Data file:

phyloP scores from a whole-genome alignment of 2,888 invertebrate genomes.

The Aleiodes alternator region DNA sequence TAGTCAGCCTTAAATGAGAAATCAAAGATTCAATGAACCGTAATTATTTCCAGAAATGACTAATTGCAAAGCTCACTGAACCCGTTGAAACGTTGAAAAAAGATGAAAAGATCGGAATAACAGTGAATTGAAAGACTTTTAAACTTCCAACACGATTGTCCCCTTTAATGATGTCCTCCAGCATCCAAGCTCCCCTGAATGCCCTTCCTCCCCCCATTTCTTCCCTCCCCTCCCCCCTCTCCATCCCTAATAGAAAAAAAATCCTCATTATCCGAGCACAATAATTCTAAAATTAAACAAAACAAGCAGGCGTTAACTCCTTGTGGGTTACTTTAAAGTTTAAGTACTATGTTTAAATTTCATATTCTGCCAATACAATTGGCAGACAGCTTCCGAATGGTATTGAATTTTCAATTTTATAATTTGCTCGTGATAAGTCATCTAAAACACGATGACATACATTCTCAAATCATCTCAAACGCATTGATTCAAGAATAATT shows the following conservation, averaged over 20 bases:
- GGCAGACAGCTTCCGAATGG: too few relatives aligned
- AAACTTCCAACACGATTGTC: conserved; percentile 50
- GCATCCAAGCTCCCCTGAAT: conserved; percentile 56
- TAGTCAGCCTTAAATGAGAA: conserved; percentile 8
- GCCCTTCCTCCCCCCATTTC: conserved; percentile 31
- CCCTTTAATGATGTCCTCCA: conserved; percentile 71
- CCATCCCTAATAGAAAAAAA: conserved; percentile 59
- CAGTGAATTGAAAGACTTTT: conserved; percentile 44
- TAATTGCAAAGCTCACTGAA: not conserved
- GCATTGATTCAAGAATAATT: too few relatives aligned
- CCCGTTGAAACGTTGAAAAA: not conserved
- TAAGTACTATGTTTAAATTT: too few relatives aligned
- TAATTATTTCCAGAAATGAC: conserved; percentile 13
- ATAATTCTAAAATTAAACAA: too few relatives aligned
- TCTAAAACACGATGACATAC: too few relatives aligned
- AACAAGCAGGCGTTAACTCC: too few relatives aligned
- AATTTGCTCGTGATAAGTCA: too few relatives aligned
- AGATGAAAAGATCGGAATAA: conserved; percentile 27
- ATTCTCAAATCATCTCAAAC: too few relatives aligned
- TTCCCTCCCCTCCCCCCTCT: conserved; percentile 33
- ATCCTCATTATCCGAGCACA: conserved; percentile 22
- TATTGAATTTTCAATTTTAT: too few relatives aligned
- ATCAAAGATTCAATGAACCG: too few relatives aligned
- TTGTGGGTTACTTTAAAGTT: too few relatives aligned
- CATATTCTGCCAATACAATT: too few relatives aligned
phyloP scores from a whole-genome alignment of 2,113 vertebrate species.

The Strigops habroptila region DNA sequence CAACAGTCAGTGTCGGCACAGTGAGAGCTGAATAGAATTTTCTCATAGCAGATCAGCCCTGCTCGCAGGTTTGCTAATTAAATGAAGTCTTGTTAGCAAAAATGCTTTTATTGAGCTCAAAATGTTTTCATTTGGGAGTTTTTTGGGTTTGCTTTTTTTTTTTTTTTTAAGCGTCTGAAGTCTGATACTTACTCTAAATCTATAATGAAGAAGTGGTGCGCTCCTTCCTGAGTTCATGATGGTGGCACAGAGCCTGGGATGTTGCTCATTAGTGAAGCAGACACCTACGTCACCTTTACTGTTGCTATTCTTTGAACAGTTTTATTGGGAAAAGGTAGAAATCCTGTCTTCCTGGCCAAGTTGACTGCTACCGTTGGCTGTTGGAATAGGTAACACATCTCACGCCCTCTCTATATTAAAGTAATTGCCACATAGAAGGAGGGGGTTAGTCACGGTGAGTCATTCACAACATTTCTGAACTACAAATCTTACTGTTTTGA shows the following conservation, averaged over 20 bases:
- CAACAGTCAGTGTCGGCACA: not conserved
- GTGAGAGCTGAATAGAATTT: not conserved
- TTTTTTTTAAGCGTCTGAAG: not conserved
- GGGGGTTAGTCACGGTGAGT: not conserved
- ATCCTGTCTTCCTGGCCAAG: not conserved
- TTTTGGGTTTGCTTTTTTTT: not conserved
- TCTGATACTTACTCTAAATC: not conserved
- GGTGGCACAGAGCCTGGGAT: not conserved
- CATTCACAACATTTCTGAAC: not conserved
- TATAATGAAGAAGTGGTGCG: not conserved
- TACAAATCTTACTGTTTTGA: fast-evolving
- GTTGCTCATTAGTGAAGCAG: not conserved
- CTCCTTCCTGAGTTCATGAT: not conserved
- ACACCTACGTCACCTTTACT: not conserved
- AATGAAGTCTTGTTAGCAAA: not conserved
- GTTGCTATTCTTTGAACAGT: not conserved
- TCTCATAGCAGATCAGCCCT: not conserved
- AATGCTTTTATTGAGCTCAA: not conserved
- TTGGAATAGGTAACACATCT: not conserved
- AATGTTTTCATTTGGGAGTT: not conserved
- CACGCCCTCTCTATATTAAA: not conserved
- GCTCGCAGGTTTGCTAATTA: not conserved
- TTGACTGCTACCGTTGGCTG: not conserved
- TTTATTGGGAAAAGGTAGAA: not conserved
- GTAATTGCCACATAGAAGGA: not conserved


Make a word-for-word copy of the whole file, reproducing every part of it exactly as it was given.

phyloP scores from a whole-genome alignment of 2,888 invertebrate genomes.

The Aleiodes alternator region DNA sequence TAGTCAGCCTTAAATGAGAAATCAAAGATTCAATGAACCGTAATTATTTCCAGAAATGACTAATTGCAAAGCTCACTGAACCCGTTGAAACGTTGAAAAAAGATGAAAAGATCGGAATAACAGTGAATTGAAAGACTTTTAAACTTCCAACACGATTGTCCCCTTTAATGATGTCCTCCAGCATCCAAGCTCCCCTGAATGCCCTTCCTCCCCCCATTTCTTCCCTCCCCTCCCCCCTCTCCATCCCTAATAGAAAAAAAATCCTCATTATCCGAGCACAATAATTCTAAAATTAAACAAAACAAGCAGGCGTTAACTCCTTGTGGGTTACTTTAAAGTTTAAGTACTATGTTTAAATTTCATATTCTGCCAATACAATTGGCAGACAGCTTCCGAATGGTATTGAATTTTCAATTTTATAATTTGCTCGTGATAAGTCATCTAAAACACGATGACATACATTCTCAAATCATCTCAAACGCATTGATTCAAGAATAATT shows the following conservation, averaged over 20 bases:
- GGCAGACAGCTTCCGAATGG: too few relatives aligned
- AAACTTCCAACACGATTGTC: conserved; percentile 50
- GCATCCAAGCTCCCCTGAAT: conserved; percentile 56
- TAGTCAGCCTTAAATGAGAA: conserved; percentile 8
- GCCCTTCCTCCCCCCATTTC: conserved; percentile 31
- CCCTTTAATGATGTCCTCCA: conserved; percentile 71
- CCATCCCTAATAGAAAAAAA: conserved; percentile 59
- CAGTGAATTGAAAGACTTTT: conserved; percentile 44
- TAATTGCAAAGCTCACTGAA: not conserved
- GCATTGATTCAAGAATAATT: too few relatives aligned
- CCCGTTGAAACGTTGAAAAA: not conserved
- TAAGTACTATGTTTAAATTT: too few relatives aligned
- TAATTATTTCCAGAAATGAC: conserved; percentile 13
- ATAATTCTAAAATTAAACAA: too few relatives aligned
- TCTAAAACACGATGACATAC: too few relatives aligned
- AACAAGCAGGCGTTAACTCC: too few relatives aligned
- AATTTGCTCGTGATAAGTCA: too few relatives aligned
- AGATGAAAAGATCGGAATAA: conserved; percentile 27
- ATTCTCAAATCATCTCAAAC: too few relatives aligned
- TTCCCTCCCCTCCCCCCTCT: conserved; percentile 33
- ATCCTCATTATCCGAGCACA: conserved; percentile 22
- TATTGAATTTTCAATTTTAT: too few relatives aligned
- ATCAAAGATTCAATGAACCG: too few relatives aligned
- TTGTGGGTTACTTTAAAGTT: too few relatives aligned
- CATATTCTGCCAATACAATT: too few relatives aligned
phyloP scores from a whole-genome alignment of 2,113 vertebrate species.

The Strigops habroptila region DNA sequence CAACAGTCAGTGTCGGCACAGTGAGAGCTGAATAGAATTTTCTCATAGCAGATCAGCCCTGCTCGCAGGTTTGCTAATTAAATGAAGTCTTGTTAGCAAAAATGCTTTTATTGAGCTCAAAATGTTTTCATTTGGGAGTTTTTTGGGTTTGCTTTTTTTTTTTTTTTTAAGCGTCTGAAGTCTGATACTTACTCTAAATCTATAATGAAGAAGTGGTGCGCTCCTTCCTGAGTTCATGATGGTGGCACAGAGCCTGGGATGTTGCTCATTAGTGAAGCAGACACCTACGTCACCTTTACTGTTGCTATTCTTTGAACAGTTTTATTGGGAAAAGGTAGAAATCCTGTCTTCCTGGCCAAGTTGACTGCTACCGTTGGCTGTTGGAATAGGTAACACATCTCACGCCCTCTCTATATTAAAGTAATTGCCACATAGAAGGAGGGGGTTAGTCACGGTGAGTCATTCACAACATTTCTGAACTACAAATCTTACTGTTTTGA shows the following conservation, averaged over 20 bases:
- CAACAGTCAGTGTCGGCACA: not conserved
- GTGAGAGCTGAATAGAATTT: not conserved
- TTTTTTTTAAGCGTCTGAAG: not conserved
- GGGGGTTAGTCACGGTGAGT: not conserved
- ATCCTGTCTTCCTGGCCAAG: not conserved
- TTTTGGGTTTGCTTTTTTTT: not conserved
- TCTGATACTTACTCTAAATC: not conserved
- GGTGGCACAGAGCCTGGGAT: not conserved
- CATTCACAACATTTCTGAAC: not conserved
- TATAATGAAGAAGTGGTGCG: not conserved
- TACAAATCTTACTGTTTTGA: fast-evolving
- GTTGCTCATTAGTGAAGCAG: not conserved
- CTCCTTCCTGAGTTCATGAT: not conserved
- ACACCTACGTCACCTTTACT: not conserved
- AATGAAGTCTTGTTAGCAAA: not conserved
- GTTGCTATTCTTTGAACAGT: not conserved
- TCTCATAGCAGATCAGCCCT: not conserved
- AATGCTTTTATTGAGCTCAA: not conserved
- TTGGAATAGGTAACACATCT: not conserved
- AATGTTTTCATTTGGGAGTT: not conserved
- CACGCCCTCTCTATATTAAA: not conserved
- GCTCGCAGGTTTGCTAATTA: not conserved
- TTGACTGCTACCGTTGGCTG: not conserved
- TTTATTGGGAAAAGGTAGAA: not conserved
- GTAATTGCCACATAGAAGGA: not conserved